2. Servlets bound to fixed paths. In most cases it should be replaced by binding either to a selector or to a resourcetype. The Sling documentation explains it quite well.
  3. The creation of dedicated sessions/ResourceResolvers (either admin sessions ot service user sessions) and if these sessions are properly closed. Although this should be common knowledge to AEM developers, there’s still code out there which doesn’t close resource resolvers or logs out sessions, causing memory leaks.
  4. The existence of long-running sessions. You shouldn’t write services, which open a session on activate and close them on deactive (see this blog post for the explanation). The only exception to this rule: JCR observation handlers.
  5. adaptTo() calls without proper null checks. adaptTo() is allowed to return null. There are cases where it can be neglected (in reality you’ll never have all occurrences of it checked), but in most cases it has to be checked to avoid NullPointerException.
  6. Log hygiene part 1: The excessive use of LOG.error(), when a is sufficient. Or even worse: LOG.error/info() instead of LOG.debug().
  7. Log hygiene part 2: Log messages without meaningful description. A log message has to contain relevant information like “with what parameter does this exception happen? At what node? Which request?”. Consider that some parts are always and implicitly logged (e.g. the thread name, which contains in case of a request the requested path), but you need to provide every other information which can be useful to understand the problem when found in the logs.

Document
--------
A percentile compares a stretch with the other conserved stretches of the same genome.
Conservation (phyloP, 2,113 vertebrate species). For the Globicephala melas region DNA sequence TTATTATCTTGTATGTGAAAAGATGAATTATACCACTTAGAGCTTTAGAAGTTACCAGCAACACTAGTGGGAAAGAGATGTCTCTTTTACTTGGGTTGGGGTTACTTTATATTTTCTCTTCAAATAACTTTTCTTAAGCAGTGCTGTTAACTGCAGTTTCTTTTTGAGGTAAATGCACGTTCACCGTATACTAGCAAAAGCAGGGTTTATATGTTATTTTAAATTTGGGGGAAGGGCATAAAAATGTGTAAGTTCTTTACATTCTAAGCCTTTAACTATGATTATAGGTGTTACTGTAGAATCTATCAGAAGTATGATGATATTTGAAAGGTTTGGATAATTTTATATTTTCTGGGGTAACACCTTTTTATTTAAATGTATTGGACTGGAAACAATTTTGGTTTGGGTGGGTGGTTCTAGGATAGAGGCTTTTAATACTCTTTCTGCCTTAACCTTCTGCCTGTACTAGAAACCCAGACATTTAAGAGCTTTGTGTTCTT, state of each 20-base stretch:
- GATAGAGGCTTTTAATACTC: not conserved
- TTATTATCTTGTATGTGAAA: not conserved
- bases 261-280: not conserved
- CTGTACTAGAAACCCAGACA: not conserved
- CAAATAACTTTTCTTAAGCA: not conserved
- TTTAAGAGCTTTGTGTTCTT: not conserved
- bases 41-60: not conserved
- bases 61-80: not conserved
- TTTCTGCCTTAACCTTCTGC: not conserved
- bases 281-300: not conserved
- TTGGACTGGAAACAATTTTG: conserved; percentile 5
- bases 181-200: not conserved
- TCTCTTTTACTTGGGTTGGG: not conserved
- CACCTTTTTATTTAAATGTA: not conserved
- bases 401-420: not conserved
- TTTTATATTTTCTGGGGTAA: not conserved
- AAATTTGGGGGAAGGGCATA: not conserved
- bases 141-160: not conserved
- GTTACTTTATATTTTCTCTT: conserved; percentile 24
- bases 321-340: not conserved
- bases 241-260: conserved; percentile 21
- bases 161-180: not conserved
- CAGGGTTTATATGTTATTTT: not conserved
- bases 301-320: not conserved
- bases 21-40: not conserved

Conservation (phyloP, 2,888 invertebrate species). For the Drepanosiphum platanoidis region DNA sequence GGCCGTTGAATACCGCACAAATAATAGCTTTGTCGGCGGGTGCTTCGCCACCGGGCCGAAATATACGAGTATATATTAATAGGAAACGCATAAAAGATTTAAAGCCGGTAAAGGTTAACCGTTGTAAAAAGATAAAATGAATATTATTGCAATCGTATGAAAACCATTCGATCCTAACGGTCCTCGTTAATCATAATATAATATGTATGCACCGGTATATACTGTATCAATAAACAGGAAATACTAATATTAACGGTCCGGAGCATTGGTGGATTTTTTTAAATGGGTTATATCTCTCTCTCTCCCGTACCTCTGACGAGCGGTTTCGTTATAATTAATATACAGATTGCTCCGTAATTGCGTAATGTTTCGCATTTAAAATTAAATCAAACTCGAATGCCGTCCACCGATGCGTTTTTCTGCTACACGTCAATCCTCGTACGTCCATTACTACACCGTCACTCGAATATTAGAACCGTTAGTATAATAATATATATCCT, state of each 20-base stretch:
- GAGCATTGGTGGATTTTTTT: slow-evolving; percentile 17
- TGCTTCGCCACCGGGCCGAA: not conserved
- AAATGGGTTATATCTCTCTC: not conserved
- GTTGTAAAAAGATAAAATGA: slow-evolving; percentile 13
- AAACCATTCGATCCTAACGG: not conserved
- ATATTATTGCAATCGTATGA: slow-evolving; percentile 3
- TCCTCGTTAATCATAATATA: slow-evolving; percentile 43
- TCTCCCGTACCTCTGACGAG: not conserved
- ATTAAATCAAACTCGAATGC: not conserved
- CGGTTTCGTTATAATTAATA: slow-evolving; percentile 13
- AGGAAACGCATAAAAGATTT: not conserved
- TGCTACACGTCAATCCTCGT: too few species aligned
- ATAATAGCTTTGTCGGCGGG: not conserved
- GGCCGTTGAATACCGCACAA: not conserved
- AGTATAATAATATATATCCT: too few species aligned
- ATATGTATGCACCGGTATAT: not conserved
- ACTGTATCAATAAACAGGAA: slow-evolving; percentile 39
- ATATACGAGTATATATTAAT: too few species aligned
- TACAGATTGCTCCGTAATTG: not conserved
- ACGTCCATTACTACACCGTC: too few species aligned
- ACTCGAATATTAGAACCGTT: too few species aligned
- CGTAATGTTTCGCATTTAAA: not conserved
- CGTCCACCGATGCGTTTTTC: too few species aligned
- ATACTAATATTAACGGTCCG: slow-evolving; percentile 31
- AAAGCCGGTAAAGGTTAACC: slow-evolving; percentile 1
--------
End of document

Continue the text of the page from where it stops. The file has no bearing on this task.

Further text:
8. The mixed usage of JCR and Sling API. Choose either one, but then stick to it. You should not have a method, which takes both a Session and a ResourceResolver as parameter (or other object from these domains).
  9. Performing string operations on paths. I already blogged about it.
  10. JCR queries. Are they properly used or can they get replaced by a short tree traversal?

So when you get through all of these quite generic items, your code is already quite well. And if you don’t have a specific problem which I should investigate, I will likely stop here. Because then you already proved, that you understand AEM and how to operate it quite well, so I wouldn’t expect major issues anymore.